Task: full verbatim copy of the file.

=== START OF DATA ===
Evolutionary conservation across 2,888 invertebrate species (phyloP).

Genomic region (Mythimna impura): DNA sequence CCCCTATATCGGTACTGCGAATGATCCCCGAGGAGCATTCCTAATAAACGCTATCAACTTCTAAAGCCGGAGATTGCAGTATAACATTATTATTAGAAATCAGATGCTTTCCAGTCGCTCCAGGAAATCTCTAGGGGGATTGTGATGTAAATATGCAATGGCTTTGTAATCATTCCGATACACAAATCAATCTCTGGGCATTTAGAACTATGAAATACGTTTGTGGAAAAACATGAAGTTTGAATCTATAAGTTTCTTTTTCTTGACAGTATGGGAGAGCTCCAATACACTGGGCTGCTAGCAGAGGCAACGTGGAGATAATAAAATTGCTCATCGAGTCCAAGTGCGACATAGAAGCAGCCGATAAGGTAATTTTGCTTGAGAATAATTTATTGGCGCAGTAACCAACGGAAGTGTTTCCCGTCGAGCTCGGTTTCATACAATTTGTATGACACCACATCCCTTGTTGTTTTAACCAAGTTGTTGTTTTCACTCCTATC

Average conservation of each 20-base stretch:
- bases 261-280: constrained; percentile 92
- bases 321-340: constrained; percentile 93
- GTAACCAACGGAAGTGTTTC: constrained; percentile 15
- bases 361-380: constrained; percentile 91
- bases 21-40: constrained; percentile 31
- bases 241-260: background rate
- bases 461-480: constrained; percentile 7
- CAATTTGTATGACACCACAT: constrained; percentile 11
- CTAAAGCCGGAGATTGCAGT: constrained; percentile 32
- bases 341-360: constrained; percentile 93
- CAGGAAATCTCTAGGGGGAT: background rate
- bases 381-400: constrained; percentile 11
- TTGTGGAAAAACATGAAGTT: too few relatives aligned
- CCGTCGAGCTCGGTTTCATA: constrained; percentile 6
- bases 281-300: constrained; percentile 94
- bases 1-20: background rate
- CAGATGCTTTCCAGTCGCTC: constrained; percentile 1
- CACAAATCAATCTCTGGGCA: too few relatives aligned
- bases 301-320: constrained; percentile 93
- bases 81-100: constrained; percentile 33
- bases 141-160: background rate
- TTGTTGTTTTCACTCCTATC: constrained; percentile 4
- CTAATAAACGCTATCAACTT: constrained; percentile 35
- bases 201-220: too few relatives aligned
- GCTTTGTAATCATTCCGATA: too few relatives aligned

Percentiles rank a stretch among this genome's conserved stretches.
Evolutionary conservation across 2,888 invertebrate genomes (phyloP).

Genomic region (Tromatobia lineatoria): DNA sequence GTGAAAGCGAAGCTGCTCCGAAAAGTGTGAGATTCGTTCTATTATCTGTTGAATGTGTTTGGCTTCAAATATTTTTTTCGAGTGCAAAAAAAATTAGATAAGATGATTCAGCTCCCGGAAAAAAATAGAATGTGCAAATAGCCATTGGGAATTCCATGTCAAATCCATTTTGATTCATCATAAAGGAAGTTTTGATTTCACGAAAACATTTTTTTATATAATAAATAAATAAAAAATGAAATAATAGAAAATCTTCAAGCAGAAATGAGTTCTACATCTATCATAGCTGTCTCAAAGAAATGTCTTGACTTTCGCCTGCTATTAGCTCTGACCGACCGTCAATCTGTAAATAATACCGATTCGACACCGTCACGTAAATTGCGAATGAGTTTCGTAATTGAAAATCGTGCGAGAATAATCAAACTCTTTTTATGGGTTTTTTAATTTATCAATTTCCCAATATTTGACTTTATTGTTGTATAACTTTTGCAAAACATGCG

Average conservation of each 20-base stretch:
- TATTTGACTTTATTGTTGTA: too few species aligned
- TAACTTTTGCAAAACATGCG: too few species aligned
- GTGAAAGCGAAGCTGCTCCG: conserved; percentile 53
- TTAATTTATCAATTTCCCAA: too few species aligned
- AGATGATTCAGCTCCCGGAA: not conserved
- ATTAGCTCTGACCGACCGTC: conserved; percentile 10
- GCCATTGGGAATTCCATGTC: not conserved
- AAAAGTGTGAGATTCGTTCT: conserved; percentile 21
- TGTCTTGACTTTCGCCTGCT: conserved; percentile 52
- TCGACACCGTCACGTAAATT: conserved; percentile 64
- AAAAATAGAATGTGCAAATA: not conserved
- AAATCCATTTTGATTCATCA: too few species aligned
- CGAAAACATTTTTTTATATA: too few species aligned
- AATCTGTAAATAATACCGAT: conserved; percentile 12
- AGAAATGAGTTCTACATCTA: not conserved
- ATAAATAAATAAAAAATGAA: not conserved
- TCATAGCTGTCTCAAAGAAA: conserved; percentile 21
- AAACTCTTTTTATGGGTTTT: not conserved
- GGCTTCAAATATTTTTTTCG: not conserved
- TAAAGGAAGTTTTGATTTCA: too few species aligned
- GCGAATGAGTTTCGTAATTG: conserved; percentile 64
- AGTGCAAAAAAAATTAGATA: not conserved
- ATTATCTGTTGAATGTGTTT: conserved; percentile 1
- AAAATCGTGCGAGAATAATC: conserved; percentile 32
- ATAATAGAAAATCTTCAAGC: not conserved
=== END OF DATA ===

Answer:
Evolutionary conservation across 2,888 invertebrate species (phyloP).

Genomic region (Mythimna impura): DNA sequence CCCCTATATCGGTACTGCGAATGATCCCCGAGGAGCATTCCTAATAAACGCTATCAACTTCTAAAGCCGGAGATTGCAGTATAACATTATTATTAGAAATCAGATGCTTTCCAGTCGCTCCAGGAAATCTCTAGGGGGATTGTGATGTAAATATGCAATGGCTTTGTAATCATTCCGATACACAAATCAATCTCTGGGCATTTAGAACTATGAAATACGTTTGTGGAAAAACATGAAGTTTGAATCTATAAGTTTCTTTTTCTTGACAGTATGGGAGAGCTCCAATACACTGGGCTGCTAGCAGAGGCAACGTGGAGATAATAAAATTGCTCATCGAGTCCAAGTGCGACATAGAAGCAGCCGATAAGGTAATTTTGCTTGAGAATAATTTATTGGCGCAGTAACCAACGGAAGTGTTTCCCGTCGAGCTCGGTTTCATACAATTTGTATGACACCACATCCCTTGTTGTTTTAACCAAGTTGTTGTTTTCACTCCTATC

Average conservation of each 20-base stretch:
- bases 261-280: constrained; percentile 92
- bases 321-340: constrained; percentile 93
- GTAACCAACGGAAGTGTTTC: constrained; percentile 15
- bases 361-380: constrained; percentile 91
- bases 21-40: constrained; percentile 31
- bases 241-260: background rate
- bases 461-480: constrained; percentile 7
- CAATTTGTATGACACCACAT: constrained; percentile 11
- CTAAAGCCGGAGATTGCAGT: constrained; percentile 32
- bases 341-360: constrained; percentile 93
- CAGGAAATCTCTAGGGGGAT: background rate
- bases 381-400: constrained; percentile 11
- TTGTGGAAAAACATGAAGTT: too few relatives aligned
- CCGTCGAGCTCGGTTTCATA: constrained; percentile 6
- bases 281-300: constrained; percentile 94
- bases 1-20: background rate
- CAGATGCTTTCCAGTCGCTC: constrained; percentile 1
- CACAAATCAATCTCTGGGCA: too few relatives aligned
- bases 301-320: constrained; percentile 93
- bases 81-100: constrained; percentile 33
- bases 141-160: background rate
- TTGTTGTTTTCACTCCTATC: constrained; percentile 4
- CTAATAAACGCTATCAACTT: constrained; percentile 35
- bases 201-220: too few relatives aligned
- GCTTTGTAATCATTCCGATA: too few relatives aligned

Percentiles rank a stretch among this genome's conserved stretches.
Evolutionary conservation across 2,888 invertebrate genomes (phyloP).

Genomic region (Tromatobia lineatoria): DNA sequence GTGAAAGCGAAGCTGCTCCGAAAAGTGTGAGATTCGTTCTATTATCTGTTGAATGTGTTTGGCTTCAAATATTTTTTTCGAGTGCAAAAAAAATTAGATAAGATGATTCAGCTCCCGGAAAAAAATAGAATGTGCAAATAGCCATTGGGAATTCCATGTCAAATCCATTTTGATTCATCATAAAGGAAGTTTTGATTTCACGAAAACATTTTTTTATATAATAAATAAATAAAAAATGAAATAATAGAAAATCTTCAAGCAGAAATGAGTTCTACATCTATCATAGCTGTCTCAAAGAAATGTCTTGACTTTCGCCTGCTATTAGCTCTGACCGACCGTCAATCTGTAAATAATACCGATTCGACACCGTCACGTAAATTGCGAATGAGTTTCGTAATTGAAAATCGTGCGAGAATAATCAAACTCTTTTTATGGGTTTTTTAATTTATCAATTTCCCAATATTTGACTTTATTGTTGTATAACTTTTGCAAAACATGCG

Average conservation of each 20-base stretch:
- TATTTGACTTTATTGTTGTA: too few species aligned
- TAACTTTTGCAAAACATGCG: too few species aligned
- GTGAAAGCGAAGCTGCTCCG: conserved; percentile 53
- TTAATTTATCAATTTCCCAA: too few species aligned
- AGATGATTCAGCTCCCGGAA: not conserved
- ATTAGCTCTGACCGACCGTC: conserved; percentile 10
- GCCATTGGGAATTCCATGTC: not conserved
- AAAAGTGTGAGATTCGTTCT: conserved; percentile 21
- TGTCTTGACTTTCGCCTGCT: conserved; percentile 52
- TCGACACCGTCACGTAAATT: conserved; percentile 64
- AAAAATAGAATGTGCAAATA: not conserved
- AAATCCATTTTGATTCATCA: too few species aligned
- CGAAAACATTTTTTTATATA: too few species aligned
- AATCTGTAAATAATACCGAT: conserved; percentile 12
- AGAAATGAGTTCTACATCTA: not conserved
- ATAAATAAATAAAAAATGAA: not conserved
- TCATAGCTGTCTCAAAGAAA: conserved; percentile 21
- AAACTCTTTTTATGGGTTTT: not conserved
- GGCTTCAAATATTTTTTTCG: not conserved
- TAAAGGAAGTTTTGATTTCA: too few species aligned
- GCGAATGAGTTTCGTAATTG: conserved; percentile 64
- AGTGCAAAAAAAATTAGATA: not conserved
- ATTATCTGTTGAATGTGTTT: conserved; percentile 1
- AAAATCGTGCGAGAATAATC: conserved; percentile 32
- ATAATAGAAAATCTTCAAGC: not conserved